A downloadable version of this activity is available in the following format:
1. Normal distribution
Let’s look again at the data from our 100 different samples of 20 heights (see Appendix A).
Recall:
Mean of the sample means is approximately equal to the population mean._{}  The standard deviation of the sample means is approximately equal to standard error._{} 
Clearly, the distribution of sample means appears to be normal. (In fact, if all possible samples of 20 heights were taken, the distribution would be perfectly normal.) Based on this result,
a. what percent of the sample means should fall within one standard error of the mean of the sample means?
b. what percent should fall within two standard errors?
c. verify these expectations using the sample means in Appendix A. Are they exactly as you expected? Explain.
What does this say about a single random sample of 20 heights?
This suggests that if we were to select one sample of 20 students at random from this population, the mean of the sample has a 68% chance of being within one standard error of the population mean and a 95% chance of being within two standard errors of the population mean.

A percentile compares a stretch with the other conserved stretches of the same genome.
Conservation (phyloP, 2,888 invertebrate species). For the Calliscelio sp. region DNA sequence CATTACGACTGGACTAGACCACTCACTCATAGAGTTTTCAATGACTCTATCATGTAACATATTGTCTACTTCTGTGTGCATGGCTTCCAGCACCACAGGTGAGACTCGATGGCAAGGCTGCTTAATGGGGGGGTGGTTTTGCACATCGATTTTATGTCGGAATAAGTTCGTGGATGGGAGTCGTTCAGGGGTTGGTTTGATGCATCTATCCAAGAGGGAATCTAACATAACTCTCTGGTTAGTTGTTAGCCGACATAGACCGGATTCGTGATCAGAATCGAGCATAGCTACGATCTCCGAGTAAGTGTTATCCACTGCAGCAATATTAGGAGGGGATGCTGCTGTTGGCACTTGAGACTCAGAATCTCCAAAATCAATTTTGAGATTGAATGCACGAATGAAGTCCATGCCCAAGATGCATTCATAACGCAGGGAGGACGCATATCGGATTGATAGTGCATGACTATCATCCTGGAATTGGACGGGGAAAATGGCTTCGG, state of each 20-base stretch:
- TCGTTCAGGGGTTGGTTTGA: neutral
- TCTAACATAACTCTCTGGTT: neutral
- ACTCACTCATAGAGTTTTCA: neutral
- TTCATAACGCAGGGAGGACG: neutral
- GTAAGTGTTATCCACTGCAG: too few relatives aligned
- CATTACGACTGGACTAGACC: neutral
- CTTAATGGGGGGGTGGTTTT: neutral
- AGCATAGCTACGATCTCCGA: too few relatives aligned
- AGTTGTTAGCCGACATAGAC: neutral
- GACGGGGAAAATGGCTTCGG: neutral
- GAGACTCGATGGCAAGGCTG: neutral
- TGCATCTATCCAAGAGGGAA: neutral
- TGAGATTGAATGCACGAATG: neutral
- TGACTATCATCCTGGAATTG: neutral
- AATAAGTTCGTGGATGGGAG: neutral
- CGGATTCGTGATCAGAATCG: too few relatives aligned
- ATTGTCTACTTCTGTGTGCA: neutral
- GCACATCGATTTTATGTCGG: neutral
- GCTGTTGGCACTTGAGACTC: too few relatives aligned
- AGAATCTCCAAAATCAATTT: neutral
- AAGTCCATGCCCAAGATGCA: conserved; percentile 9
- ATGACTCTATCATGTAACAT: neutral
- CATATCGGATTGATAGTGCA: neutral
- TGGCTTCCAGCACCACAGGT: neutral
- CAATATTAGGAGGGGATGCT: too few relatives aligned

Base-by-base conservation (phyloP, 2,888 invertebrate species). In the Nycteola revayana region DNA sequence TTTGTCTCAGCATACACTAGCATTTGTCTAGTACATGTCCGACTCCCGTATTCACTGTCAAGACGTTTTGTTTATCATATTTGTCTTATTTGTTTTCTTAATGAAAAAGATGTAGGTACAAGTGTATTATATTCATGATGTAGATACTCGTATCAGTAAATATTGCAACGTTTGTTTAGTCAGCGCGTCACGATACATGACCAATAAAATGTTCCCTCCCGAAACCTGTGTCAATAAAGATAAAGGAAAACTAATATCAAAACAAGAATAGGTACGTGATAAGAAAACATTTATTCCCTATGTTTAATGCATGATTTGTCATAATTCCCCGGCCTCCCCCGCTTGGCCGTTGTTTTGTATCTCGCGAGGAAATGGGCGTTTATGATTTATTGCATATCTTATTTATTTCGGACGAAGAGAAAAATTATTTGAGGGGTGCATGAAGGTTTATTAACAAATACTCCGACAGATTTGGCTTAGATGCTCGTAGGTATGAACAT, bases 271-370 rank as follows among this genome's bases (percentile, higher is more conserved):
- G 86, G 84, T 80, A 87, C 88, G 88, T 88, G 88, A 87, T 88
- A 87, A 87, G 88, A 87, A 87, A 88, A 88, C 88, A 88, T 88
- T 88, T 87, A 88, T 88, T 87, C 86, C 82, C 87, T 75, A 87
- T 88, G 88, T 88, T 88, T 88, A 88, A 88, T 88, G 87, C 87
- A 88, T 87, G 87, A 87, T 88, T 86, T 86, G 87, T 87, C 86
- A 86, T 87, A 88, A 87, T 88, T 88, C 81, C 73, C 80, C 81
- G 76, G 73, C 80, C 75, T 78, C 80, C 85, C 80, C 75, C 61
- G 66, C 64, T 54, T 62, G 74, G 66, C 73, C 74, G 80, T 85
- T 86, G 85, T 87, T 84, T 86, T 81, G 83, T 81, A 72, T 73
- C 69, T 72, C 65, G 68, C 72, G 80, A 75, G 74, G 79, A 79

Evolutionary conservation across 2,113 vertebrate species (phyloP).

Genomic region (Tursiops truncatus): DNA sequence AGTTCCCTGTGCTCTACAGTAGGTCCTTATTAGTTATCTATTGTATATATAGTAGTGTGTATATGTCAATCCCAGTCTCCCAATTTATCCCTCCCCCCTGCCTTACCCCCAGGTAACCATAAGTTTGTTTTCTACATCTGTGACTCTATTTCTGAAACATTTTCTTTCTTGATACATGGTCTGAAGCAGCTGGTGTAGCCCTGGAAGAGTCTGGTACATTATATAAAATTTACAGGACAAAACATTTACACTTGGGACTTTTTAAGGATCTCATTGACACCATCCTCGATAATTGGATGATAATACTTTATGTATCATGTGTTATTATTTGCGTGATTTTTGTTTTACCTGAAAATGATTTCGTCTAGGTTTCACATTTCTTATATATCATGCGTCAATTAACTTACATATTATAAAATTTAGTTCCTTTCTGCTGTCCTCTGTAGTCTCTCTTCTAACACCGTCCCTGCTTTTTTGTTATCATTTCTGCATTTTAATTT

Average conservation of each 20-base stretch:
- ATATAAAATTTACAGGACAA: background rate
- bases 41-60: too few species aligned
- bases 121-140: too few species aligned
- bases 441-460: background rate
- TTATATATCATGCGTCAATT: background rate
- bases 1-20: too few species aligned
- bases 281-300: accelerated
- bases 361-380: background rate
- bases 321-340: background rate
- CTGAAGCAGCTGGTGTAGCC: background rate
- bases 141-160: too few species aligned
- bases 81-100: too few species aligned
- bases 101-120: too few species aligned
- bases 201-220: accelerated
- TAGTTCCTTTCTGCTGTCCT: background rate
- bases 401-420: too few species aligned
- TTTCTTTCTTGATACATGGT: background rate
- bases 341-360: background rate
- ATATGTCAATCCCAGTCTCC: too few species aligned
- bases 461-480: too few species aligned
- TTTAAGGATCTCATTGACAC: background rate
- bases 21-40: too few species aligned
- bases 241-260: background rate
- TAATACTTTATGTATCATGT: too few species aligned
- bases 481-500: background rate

2. The central limit theorem
We have seen that sample size plays a role in the distribution of the sample means. To ensure a normal distribution of the sample means, we choose 30 samples or more. Thus, we can state the following central limit theorem:
When _{}, the distribution of the means,_{}, of all random samples of sizen is approximately normal, with mean_{} and standard deviation _{}. 
Consider this scenario:
Imagine you are trying to determine the mean height of students at your high school. It is impractical to use the heights of all the students, so you get height data for a random sample of 30 students.
 Do you expect the mean of this sample to be exactly the same as the mean of the population?
 Do you expect the sample mean to be close to the population mean? If so, how close do you expect these means to be?